So this now begs the question, how the devil do I open my letter?! Simple, consider why you’re sitting in front of your computer typing a cover letter in the first place. You want a job at this consultancy. But why do you want a job at this consultancy. Because you like the sound of the work, because you want the big bucks, because you want to be successful and have a great job with prestige and pride etc. BUT, how did you know all of this? Let me see if I can reason some possibilities:
ii) Attended a careers fair/ company presentation at Uni
iii) Work experience
iv) Came across/ worked with consultants while working in another field
v) Have family and friends in the profession (speaking professionally these are contacts in the industry you’ve had exposure too)
Have I missed out any other channels? Maybe….
Therefore, you’re sitting here reading about how to write a cover letter while sitting in front of your computer trying to write a cover letter in application for a job at XYZ Consultancy, HAVING DONE SOMETHING. This is your intro.
Some suggestions, by no means the best prose in the world, but hopefully a useful starting point:
i) Having completed extensive research into management consulting and the services and culture of XYZ Consulting, I recognise that I have the necessary skills around problem-solving, teamwork and building strong relationships to excel within the organisation.
ii) Having attended the XYZ presentation at ABC University I was extremely impressed by the services and achievements of XYZ Consulting whilst quietly inspired by the caliber of the individuals I had the opportunity to meet and speak with.
iii) Having gained invaluable experience during my internship with EFG Consultancy, which has led to profound professional growth across many of the key competencies you look for, I not only realised my aptitude for consulting but also recognized XYZ Consulting as an exceptional organisation where I could potentially best commit my skills and build a career within the industry.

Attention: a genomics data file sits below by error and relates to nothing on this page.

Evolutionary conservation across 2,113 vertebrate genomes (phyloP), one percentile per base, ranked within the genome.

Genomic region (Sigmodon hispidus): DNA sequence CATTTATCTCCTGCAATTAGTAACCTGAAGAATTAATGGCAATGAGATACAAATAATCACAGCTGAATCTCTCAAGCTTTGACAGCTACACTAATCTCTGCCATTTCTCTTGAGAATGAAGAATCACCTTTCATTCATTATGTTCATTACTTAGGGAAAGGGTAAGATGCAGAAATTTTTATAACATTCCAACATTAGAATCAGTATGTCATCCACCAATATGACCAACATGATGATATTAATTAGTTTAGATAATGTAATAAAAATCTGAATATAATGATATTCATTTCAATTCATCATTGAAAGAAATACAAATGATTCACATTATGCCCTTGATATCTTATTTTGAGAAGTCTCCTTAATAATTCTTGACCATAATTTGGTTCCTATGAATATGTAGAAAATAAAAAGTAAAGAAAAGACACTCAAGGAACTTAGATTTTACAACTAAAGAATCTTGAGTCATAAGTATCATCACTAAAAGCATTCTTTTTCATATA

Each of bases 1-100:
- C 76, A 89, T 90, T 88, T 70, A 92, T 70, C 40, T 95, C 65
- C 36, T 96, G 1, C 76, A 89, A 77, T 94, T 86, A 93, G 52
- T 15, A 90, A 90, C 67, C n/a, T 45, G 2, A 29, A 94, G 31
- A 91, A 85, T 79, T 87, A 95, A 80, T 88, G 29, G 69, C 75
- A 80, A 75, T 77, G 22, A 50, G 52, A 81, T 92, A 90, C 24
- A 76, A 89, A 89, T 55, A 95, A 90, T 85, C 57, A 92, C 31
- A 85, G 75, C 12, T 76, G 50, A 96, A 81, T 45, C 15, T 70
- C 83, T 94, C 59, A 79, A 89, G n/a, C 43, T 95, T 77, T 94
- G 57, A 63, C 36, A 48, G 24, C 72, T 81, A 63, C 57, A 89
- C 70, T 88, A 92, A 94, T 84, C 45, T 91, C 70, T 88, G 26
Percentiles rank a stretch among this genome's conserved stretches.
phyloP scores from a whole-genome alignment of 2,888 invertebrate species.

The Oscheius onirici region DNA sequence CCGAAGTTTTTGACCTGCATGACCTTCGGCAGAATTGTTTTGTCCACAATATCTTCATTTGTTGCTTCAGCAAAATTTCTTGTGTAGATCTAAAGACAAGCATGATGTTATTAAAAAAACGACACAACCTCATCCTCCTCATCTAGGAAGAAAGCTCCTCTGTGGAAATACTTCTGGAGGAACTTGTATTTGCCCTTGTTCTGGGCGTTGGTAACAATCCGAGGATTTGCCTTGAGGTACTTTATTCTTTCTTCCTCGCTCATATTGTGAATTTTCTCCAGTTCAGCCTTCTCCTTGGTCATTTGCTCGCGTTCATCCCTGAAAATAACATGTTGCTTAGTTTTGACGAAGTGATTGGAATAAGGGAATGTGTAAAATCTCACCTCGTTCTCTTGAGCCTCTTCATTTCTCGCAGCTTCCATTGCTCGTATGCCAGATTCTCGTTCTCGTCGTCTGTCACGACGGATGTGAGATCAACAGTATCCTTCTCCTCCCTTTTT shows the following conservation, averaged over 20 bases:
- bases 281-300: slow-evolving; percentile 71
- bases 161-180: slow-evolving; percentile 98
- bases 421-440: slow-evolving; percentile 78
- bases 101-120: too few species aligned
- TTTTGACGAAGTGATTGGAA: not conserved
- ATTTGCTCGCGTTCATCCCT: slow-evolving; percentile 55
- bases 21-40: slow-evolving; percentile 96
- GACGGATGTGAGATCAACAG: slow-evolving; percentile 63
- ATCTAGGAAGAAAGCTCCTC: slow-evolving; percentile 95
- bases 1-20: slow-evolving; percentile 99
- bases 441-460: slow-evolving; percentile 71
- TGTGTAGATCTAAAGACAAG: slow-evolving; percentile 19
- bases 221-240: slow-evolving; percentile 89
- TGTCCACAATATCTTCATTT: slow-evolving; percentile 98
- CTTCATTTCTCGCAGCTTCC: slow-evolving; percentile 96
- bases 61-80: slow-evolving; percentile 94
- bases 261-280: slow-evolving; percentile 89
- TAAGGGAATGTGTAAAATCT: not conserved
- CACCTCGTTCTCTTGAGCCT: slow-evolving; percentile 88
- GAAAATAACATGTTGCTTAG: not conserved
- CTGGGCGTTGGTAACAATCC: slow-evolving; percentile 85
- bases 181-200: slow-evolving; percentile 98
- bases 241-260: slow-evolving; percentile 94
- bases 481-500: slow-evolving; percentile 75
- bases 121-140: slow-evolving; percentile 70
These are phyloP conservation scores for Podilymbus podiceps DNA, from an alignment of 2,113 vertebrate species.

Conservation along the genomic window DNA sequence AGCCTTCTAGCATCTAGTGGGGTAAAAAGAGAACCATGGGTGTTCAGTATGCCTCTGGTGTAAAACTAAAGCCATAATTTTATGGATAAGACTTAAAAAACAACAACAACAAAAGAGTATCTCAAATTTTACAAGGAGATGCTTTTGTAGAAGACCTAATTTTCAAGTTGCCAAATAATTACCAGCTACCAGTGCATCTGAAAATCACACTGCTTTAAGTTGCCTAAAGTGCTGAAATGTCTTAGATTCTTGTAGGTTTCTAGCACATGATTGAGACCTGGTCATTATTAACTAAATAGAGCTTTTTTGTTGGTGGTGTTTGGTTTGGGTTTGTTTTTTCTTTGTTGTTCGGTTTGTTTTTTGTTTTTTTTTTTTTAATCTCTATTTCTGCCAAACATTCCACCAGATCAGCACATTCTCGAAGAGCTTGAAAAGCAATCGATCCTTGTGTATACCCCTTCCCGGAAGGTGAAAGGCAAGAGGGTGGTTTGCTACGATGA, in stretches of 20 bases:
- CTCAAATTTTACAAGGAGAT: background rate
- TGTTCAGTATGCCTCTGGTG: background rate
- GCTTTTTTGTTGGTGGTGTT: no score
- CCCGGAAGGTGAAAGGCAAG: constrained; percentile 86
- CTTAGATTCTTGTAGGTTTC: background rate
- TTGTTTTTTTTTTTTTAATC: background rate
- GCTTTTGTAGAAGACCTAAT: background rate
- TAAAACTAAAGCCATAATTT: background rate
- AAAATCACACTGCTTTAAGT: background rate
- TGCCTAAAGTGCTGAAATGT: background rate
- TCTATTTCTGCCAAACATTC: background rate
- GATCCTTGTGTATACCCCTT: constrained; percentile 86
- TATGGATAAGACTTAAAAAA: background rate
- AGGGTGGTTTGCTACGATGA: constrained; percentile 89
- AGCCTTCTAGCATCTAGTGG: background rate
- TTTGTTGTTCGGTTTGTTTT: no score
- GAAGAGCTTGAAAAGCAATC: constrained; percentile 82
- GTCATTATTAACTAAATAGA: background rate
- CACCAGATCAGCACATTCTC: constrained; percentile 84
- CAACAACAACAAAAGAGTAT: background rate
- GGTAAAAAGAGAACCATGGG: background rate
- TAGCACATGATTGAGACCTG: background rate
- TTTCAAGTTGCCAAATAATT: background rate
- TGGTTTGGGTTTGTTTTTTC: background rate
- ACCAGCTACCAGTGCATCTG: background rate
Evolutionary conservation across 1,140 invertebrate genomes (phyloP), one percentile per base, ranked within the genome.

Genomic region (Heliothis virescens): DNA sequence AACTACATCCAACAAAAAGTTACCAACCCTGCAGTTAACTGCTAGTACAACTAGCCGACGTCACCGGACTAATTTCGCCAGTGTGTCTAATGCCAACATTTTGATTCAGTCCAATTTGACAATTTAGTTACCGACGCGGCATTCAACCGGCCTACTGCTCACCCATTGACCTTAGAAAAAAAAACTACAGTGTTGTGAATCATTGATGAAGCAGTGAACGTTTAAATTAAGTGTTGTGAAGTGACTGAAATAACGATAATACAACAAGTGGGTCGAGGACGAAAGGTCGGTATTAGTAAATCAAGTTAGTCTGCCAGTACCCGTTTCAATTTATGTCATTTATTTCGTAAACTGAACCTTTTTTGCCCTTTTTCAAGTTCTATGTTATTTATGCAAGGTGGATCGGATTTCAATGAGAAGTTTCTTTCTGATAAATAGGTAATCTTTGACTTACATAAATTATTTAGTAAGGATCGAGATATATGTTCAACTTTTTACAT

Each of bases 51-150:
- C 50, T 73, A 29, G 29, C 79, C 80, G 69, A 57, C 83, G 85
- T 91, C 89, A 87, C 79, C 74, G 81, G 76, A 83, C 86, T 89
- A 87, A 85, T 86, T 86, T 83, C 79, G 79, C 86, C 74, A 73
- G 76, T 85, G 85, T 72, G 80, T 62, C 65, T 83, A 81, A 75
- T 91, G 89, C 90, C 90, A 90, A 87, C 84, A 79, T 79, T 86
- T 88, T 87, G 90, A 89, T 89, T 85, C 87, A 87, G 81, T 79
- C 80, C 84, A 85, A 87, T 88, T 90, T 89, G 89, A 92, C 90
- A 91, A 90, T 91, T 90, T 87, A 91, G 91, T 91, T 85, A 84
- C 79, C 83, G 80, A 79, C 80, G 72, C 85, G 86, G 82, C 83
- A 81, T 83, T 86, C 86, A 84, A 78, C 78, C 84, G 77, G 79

Instead of ‘having’ done something, perhaps experiment with different constructions eg. In the time I have worked as… ; Whilst at University… ; During my degree in…. etc.
Align your skills/ experience with the company’s core competencies and your personality/ character with the company’s culture and credibility in the market.
2. The main Body
Now, this portion of the letter is really about substantiating your claims made in the opening. So ideally, you want to describe an experience, either a job or a project that really conveys those all important competencies. Maybe you have two examples that cover off the main skills, so talk about both of them if need be. However, I would hesitate to include any more than two examples as this risks diluting the substance of your cover letter which should be a concentrated punch in the face, not a floppy finger slap.
2.5. The main sub-Body
This is really the body but often requires its own paragraph and can actually come before the main body as it requires no more than 1-2 sentences to illustrate your commercial awareness and enthusiasm toward the consultancy, comprising any number of the following: the market; industry trends; appealing company culture, achievements and especially relevant services.
Quick tip: try to support an interest in a company’s services by providing a quick ‘ie.’ Eg.:
The prospect of working with companies to align technology to their business needs, as in XYZ’s IT Strategy project with Lloyds TSB, is extremely appealing to me.
Quick tip 2: You can even drop names to substantiate your impressions of an attractive company culture if you’ve managed to speak to someone from the business at an event, a fair or on the phone if you’ve used the advice and tips outlined in How to Make Graduate Applications 36% More Effective.
3. The Close
Keep it brief. Sign off positively re-affirming your key skills and capability while showing your passion and enthusiasm for potentially working for the company. Thank the reader and look forward to meeting them.
The test of a good cover letter will then be the feeling you get when reading it over – immense pride and an inspired take-on-the-world confidence.
Ok so it still seems a bit tricky. Therefore why not see how it all comes together and check out some Sample Cover Letters.